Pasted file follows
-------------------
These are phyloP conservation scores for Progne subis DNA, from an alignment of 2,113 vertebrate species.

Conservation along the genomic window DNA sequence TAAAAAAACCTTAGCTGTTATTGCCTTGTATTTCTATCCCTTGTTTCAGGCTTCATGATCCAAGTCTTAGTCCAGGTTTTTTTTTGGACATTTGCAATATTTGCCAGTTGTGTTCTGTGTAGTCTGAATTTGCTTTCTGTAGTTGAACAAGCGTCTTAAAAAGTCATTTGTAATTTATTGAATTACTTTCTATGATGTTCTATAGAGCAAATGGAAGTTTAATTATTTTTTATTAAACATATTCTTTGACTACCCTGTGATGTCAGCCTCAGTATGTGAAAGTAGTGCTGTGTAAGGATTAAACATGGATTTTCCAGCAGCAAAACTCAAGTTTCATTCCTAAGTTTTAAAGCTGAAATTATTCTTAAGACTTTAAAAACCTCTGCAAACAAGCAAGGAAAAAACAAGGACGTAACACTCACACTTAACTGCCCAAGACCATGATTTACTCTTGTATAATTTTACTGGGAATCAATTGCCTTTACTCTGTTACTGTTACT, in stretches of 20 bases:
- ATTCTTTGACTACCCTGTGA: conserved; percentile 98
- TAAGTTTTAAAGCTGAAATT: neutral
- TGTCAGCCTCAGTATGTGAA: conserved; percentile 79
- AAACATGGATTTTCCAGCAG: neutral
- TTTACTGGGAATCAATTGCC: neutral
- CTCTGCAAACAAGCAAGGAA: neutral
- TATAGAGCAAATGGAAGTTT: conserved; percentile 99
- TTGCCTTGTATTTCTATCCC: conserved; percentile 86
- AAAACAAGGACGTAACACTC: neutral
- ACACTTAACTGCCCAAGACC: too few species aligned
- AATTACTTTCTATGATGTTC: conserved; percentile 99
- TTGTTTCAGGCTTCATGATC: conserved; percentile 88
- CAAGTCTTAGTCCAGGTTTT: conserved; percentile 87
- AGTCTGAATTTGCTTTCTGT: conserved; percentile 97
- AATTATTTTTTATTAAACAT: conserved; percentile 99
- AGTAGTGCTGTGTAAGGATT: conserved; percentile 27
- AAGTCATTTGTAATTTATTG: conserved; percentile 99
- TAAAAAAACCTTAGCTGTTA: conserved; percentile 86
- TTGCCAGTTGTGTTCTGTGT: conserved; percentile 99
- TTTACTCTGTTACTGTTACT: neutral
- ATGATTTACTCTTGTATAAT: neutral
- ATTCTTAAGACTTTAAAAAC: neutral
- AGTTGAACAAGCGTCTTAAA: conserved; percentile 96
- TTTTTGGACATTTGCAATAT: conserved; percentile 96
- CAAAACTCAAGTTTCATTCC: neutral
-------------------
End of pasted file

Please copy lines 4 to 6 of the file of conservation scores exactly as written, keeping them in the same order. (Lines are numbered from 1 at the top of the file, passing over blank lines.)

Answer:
- TAAGTTTTAAAGCTGAAATT: neutral
- TGTCAGCCTCAGTATGTGAA: conserved; percentile 79
- AAACATGGATTTTCCAGCAG: neutral